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Last Edited: 2/23/2012

Flag Program: Reducing Exposures to Air Pollution in the Imperial Valley, near the U.S.-Mexico Border

Starting in January 2010, the California Department of Public Health (CDPH) and its collaborators will be conducting health education activities focused on reducing exposures to unhealthy air in the Imperial Valley, near the U.S.-Mexico border, by working with the Calexico Unified School District to implement a Flag Program and an indoor activity curriculum to address bad air quality days. 

Background

Imperial County is located in the southeast corner of the state, and shares a border with Mexicali, in Mexico (view a map of the area). It is a region of high temperatures and low rainfall, where dust from agricultural activities like tilling and field burning, and from other combustion activities like power plants and trash burning, combined with vehicle exhaust from cross-border traffic, make it extremely prone to high levels of air pollutants. Among California’s 58 counties, Imperial has the highest rate of childhood hospitalizations visits due to asthma.

CDPH recently released the findings of a 2005 school-based asthma survey among young adolescents in Imperial County, aimed at providing data on asthma prevalence and gain a better understanding of the many factors linked to asthma. More information on the Border Asthma and Allergies study.

What is the Flag Program?

The Air Quality Flag Program was developed in 2004 by the Merced/Mariposa County Asthma Coalition, with funding from the San Joaquin Valley Air Pollution Control District, to help school officials prepare for bad air quality days and protect sensitive students from exposure to unhealthy air. Each day, participating schools post a colored flag that corresponds to the colors used by the U.S. Environmental Protection Agency (EPA)’s air quality index. ALA also provides an indoor activity curriculum to ensure that students participate in physical activity, even on poor air days.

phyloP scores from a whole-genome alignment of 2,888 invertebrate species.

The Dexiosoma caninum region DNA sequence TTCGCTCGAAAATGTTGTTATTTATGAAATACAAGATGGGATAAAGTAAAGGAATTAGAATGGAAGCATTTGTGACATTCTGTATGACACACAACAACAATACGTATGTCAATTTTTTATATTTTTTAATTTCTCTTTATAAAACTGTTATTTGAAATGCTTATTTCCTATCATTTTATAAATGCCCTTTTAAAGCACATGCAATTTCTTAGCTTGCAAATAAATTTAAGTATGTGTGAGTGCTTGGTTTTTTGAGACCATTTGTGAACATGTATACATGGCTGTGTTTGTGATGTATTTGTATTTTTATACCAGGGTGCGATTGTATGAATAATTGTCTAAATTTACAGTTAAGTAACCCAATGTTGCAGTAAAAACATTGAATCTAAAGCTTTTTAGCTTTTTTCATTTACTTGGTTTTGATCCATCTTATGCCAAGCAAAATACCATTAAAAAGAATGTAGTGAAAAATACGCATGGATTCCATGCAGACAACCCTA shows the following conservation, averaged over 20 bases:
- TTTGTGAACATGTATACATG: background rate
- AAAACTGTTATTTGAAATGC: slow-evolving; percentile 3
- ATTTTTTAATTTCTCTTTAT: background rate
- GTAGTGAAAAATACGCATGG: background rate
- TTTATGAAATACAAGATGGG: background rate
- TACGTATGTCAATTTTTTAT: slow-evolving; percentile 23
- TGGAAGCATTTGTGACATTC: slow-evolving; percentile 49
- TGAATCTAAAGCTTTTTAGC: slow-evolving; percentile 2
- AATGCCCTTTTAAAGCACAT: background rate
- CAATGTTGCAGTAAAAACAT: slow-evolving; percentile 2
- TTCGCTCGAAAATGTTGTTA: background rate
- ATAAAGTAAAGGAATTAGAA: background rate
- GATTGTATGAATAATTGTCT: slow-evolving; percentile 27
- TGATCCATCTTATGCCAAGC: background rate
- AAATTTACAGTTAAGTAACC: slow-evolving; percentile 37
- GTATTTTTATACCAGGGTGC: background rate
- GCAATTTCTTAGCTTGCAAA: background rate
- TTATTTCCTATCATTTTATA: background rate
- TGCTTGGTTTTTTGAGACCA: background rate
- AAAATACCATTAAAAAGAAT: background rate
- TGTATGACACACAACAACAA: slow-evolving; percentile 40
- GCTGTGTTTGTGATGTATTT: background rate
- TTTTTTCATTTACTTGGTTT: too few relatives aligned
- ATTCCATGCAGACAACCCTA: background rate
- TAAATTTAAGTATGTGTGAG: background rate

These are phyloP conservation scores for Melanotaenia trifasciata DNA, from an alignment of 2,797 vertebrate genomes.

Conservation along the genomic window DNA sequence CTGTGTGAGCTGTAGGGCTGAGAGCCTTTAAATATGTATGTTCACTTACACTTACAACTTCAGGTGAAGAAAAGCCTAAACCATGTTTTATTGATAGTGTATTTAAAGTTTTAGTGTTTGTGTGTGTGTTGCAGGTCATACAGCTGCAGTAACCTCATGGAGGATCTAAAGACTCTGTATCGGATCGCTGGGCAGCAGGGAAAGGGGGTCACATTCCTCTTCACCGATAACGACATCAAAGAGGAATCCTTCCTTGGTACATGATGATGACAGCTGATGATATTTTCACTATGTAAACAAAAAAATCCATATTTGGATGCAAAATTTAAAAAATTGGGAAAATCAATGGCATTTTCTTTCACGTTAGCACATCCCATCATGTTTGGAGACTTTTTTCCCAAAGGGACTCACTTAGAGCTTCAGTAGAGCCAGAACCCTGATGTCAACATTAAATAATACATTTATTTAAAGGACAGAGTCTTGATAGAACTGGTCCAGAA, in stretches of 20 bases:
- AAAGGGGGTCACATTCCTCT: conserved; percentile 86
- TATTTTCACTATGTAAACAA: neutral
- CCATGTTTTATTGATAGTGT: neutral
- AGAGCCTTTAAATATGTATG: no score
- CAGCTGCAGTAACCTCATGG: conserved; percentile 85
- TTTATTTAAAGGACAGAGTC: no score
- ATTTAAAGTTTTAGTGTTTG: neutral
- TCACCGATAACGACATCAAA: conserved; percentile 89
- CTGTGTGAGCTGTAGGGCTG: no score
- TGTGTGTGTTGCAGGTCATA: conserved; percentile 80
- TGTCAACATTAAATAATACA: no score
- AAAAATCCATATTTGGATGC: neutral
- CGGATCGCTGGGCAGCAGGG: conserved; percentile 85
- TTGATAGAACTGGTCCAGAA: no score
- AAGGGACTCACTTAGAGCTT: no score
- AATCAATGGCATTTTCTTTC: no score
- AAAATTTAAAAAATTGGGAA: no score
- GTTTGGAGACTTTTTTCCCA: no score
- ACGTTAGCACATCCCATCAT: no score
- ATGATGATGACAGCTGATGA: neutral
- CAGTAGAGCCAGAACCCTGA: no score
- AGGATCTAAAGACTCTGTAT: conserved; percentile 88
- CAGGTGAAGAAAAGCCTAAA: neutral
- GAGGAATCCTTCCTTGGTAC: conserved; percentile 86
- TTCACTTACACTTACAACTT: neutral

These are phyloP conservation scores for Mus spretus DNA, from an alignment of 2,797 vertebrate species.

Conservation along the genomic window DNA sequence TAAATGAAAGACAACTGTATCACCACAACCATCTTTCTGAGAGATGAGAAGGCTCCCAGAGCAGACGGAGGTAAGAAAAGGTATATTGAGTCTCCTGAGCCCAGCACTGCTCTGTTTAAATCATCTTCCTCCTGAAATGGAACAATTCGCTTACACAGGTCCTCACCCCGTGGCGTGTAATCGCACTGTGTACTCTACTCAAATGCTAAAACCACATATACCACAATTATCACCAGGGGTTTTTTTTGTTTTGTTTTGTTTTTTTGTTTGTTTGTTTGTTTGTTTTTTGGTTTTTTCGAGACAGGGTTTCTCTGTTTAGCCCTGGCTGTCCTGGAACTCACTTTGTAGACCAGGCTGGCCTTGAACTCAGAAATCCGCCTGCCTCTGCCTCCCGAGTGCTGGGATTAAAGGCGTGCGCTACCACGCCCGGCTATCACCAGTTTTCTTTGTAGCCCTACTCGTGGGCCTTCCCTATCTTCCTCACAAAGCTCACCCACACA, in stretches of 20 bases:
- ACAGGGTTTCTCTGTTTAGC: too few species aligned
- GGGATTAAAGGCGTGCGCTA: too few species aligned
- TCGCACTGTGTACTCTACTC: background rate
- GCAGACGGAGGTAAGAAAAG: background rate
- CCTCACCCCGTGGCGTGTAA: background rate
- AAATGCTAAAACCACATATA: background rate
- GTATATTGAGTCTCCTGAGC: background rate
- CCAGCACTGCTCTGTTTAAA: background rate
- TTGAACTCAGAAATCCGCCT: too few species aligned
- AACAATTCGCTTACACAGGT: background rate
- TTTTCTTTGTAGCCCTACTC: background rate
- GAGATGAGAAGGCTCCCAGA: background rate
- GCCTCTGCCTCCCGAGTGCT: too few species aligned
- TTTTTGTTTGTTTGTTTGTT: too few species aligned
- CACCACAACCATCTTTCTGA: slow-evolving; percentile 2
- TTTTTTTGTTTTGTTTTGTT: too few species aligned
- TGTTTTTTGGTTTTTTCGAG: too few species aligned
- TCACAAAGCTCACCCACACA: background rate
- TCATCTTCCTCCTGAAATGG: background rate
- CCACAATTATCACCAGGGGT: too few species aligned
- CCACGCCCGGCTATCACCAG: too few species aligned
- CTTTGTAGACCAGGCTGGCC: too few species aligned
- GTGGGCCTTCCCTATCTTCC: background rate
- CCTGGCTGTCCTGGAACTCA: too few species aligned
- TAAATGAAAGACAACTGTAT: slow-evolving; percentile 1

The program has been replicated in eight counties in the Central Valley, with over 1,000 schools enrolled.

Adapting the Flag Program to Imperial County schools

A recent assessment of five schools in Imperial County found that none of the schools, including the Calexico High School, have a program in place to actively respond to bad air quality days. With a program aiming at reducing exposure on such days, schools and school districts may decrease student sick days, which would translate into more days of attendance; in turn, this could mean improved education and achievement scores, as well as increased state resources for local school districts.

CDPH received funding from the Border Environment Cooperation Commission to adapt and implement the Flag Program in Imperial County, in collaboration with the California Breathing program, Comité Cívico del Valle, Inc., ALA's regional office, Imperial County's Public Health Department and Air Pollution Control District, and the Office of Binational Border Health.

During the 18-month project, we will work to achieve our goals of 1) engaging the Calexico Unified School District in adopting the flag and active indoor curriculum programs for at least five schools, by providing outreach to teachers and parents, training school staff, and updating their curricula with new modules; 2) developing a process of notifying nearby farms and isolated residence of burn days at nearby agricultural fields; and 3) conducting outreach activities to expand the Flag Program in the City of Calexico and in the nearest mexican communities.



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